Elsa Weihe, a retired computer worker from a suburb of Oslo who volunteers with the World Council of Churches' Ecumenical Accompaniment Programme in Palestine and Israel, observes the action. She is dressed in a khaki vest with the image of a peace dove on it. If problems concerning treatment of the Palestinians arise she will report to her friends in the Israeli organization Machsom Watch and they will deal with it. She says that she tries to keep a low profile and that the soldiers treat her politely. Four days a week, from 4 to 8 A.M., she stands here; this weekend she will wrap up three months of service and return to her country.

On the far side of the terminal stands her colleague from Finland, Kati Jaakelainen, with a small device in hand: She counts the laborers who pass through here each day, to what end it is not entirely clear. As though she were a bouncer at a nightclub. A selection also takes place here, of course, but there isn't much entertainment. Just the humble silence of those passing through, who are used to all this, and the mechanical moves of the soldiers, who are likewise used to it already. Elsa from Norway says that she has learned a lot from the experience: She saw the effect that the occupation has on people. The security fence shocked her more than anything else. Yesterday was tough, she says, because a new group of soldiers arrived at the terminal, and the line snaked all the way to the parking lot in Bethlehem.

It is almost 5:30 A.M. now, and traffic picks up. On an average day, some 3,000 Palestinians cross into Israel here. From time to time, muted shouts emanate from the Bethlehem end of the terminal. "It's because of the crowding," explains "Lt. Gadi" of the military police.

Above are observation positions, to which one gains access via staircases. From the burrows we ascend and dozens of Palestinians, old and young, gaze at us from below.

Lt. Gadi tells us that "there's a big church" in Bethlehem and that is why a lot of tourists also pass through here later in the day. That is also why the place is decorated with dusty Tourism Ministry posters of the Dead Sea and Eilat.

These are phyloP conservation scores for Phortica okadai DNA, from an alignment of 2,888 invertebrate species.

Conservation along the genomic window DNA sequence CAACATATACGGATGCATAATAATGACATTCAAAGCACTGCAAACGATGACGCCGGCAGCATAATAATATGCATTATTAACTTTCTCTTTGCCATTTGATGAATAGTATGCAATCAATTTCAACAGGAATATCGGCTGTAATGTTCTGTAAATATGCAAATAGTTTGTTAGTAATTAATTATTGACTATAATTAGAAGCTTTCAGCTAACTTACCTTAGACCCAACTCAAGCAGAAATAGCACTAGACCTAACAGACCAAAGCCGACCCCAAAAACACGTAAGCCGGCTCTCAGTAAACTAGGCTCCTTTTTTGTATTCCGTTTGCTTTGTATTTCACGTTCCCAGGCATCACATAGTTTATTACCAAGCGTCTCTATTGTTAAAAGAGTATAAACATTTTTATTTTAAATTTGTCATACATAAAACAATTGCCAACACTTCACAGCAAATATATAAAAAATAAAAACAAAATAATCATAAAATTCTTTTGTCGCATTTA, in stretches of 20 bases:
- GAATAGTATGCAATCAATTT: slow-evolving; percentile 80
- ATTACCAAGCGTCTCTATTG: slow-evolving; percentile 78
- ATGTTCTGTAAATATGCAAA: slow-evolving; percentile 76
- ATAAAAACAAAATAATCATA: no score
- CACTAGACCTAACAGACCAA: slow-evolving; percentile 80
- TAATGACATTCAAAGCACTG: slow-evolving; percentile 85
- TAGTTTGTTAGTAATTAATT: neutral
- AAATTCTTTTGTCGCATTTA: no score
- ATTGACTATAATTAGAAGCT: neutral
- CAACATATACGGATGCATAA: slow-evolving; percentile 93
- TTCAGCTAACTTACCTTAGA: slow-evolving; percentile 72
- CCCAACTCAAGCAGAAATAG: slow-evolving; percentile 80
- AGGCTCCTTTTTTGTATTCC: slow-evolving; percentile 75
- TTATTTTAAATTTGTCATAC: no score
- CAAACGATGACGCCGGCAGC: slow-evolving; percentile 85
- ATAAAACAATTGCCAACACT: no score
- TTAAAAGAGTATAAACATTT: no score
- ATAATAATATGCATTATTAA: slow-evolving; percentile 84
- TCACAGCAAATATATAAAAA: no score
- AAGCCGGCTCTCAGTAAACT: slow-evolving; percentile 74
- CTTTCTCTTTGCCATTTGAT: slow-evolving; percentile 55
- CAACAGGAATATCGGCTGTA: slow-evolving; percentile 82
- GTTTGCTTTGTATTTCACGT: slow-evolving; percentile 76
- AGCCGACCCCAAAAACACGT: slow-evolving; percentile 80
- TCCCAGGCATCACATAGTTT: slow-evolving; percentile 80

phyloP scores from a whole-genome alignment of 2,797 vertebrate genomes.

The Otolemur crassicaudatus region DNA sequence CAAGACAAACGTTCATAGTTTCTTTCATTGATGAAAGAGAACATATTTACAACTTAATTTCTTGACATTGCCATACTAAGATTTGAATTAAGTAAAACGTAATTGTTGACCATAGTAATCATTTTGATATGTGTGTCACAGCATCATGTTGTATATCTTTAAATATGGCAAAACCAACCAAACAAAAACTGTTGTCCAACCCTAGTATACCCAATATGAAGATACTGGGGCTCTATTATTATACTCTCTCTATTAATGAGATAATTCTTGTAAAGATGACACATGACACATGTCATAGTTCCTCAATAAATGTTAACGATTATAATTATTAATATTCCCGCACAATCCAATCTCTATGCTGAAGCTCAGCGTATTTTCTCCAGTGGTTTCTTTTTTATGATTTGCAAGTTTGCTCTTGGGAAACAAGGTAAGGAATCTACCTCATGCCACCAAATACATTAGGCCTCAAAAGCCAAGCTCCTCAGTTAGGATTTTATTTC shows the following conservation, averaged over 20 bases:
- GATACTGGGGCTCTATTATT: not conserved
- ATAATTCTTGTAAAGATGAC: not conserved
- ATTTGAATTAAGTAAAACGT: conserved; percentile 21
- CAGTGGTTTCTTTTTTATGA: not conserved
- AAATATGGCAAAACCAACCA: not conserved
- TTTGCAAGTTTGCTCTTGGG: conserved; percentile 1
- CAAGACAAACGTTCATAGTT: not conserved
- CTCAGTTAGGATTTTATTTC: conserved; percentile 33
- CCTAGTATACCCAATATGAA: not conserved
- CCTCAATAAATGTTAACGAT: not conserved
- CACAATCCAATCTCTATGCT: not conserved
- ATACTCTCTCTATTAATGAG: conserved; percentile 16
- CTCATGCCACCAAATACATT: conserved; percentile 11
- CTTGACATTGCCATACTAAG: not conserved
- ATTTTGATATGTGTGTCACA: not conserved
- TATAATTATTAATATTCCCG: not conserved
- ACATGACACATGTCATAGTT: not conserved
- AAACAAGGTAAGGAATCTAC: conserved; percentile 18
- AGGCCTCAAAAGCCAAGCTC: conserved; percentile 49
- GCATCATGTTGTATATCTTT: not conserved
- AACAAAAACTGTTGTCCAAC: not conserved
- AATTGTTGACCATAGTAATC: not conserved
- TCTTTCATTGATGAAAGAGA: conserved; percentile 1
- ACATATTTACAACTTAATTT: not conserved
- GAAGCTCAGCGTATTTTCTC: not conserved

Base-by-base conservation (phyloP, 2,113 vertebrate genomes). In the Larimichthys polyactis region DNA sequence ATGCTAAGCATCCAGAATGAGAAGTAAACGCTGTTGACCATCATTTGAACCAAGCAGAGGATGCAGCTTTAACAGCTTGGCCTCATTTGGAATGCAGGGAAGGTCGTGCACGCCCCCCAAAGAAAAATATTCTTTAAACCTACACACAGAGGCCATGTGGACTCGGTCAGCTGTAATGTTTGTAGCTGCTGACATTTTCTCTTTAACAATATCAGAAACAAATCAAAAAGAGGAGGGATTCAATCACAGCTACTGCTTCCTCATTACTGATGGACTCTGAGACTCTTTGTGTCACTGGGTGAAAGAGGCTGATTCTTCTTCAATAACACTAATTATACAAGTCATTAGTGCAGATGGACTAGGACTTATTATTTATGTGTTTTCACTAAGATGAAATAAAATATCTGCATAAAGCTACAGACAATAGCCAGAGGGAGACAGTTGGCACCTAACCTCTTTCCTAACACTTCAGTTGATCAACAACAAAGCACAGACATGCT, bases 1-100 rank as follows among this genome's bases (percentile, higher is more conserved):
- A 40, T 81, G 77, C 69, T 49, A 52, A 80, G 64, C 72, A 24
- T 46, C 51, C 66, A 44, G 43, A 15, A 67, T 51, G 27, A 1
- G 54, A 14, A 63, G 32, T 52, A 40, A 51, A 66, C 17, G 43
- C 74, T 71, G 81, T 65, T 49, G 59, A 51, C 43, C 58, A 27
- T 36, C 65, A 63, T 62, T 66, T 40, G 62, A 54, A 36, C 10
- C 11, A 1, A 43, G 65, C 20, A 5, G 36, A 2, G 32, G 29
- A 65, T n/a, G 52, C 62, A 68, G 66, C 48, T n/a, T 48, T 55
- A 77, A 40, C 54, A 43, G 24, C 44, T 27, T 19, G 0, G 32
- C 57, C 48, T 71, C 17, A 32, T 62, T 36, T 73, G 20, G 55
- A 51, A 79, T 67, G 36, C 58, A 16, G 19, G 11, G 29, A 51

"Sometimes," he says, "the computers crash and that generates pressure, and then the volunteer from Norway thinks we're doing it to them on purpose. But this is a relatively quiet crossing, no one is looking to pick a fight here. Here the bnei mi'utim [or "minorities," a euphemism for "Arabs"] are calmer. This is Bethlehem here. People are more dignified. It's a classier crossing. There are some who already know us and form friendly ties with us. Sometimes we get people without permits, we take them for inspection and if they have something on them, it can make some trouble for them."

Does he like his job, we ask. Says Lt. Gadi: "Love it. It's protecting the country. This is a military police job, which doesn't get enough recognition in the army."

It's after 6 already. The laborers who keep arriving are joined now by a few businessmen, bureaucrats, teachers, church employees, women and children on their way to work in Jerusalem or medical care at Al-Makassed Hospital.

"Sleeves, resume flow," the speaker shrieks again.

We move through the burrows on our way to the other side of the terminal, to Bethlehem. Lux lamps illuminate in yellowish light the row of food stalls that welcomes these dawn laborers, along with the smell of coffee. Pretzels, penny sweets, cans of tuna, leben (like yogurt ), sausage and sodas. The coffee vendor refuses to accept payment from us for the coffee. His neighbor sells plastic bags with a tomato, cucumber and onion - a vegetable kit for the Arab laborer.

The lights of Bethlehem twinkle. Tardy workmen are hurrying toward the terminal, where hundreds of people now crowd into the iron cage that leads inside. The line clears here with notable alacrity. But this too does not change the main picture.

"For years you've been writing and photographing and nothing comes of it," one of the men in line calls out in our direction.

Kati, the Finnish volunteer with the counting device, shows me an interim tally: between 4 and 4:30 A.M,. 227 laborers entered; from 4:30 to 5 A.M. - 572; from 5 to 5:30 A.M. - 492; and from 5:30 to 6 A.M. - 480.

A likable second lieutenant in the Civil Administration, who has been in his post for a year, explains his job: "If there are humanitarian cases, I pull them out. In Arabic we call that: 'Hilat al-insiniya. Yumaniteriyen kess.'" The young lieutenant, who asked that his name be withheld, explains that he is also the one whose signature is on all of the humanitarian permits in the hands of the humanitarian cases. This past Ramadan, for example, he, personally, signed 29,000 such permits.

It's 7:15 by now. A driver from Tzurim Tours comes to collect a few of the last remaining laborers. Good morning, Israel. Good morning, Palestine.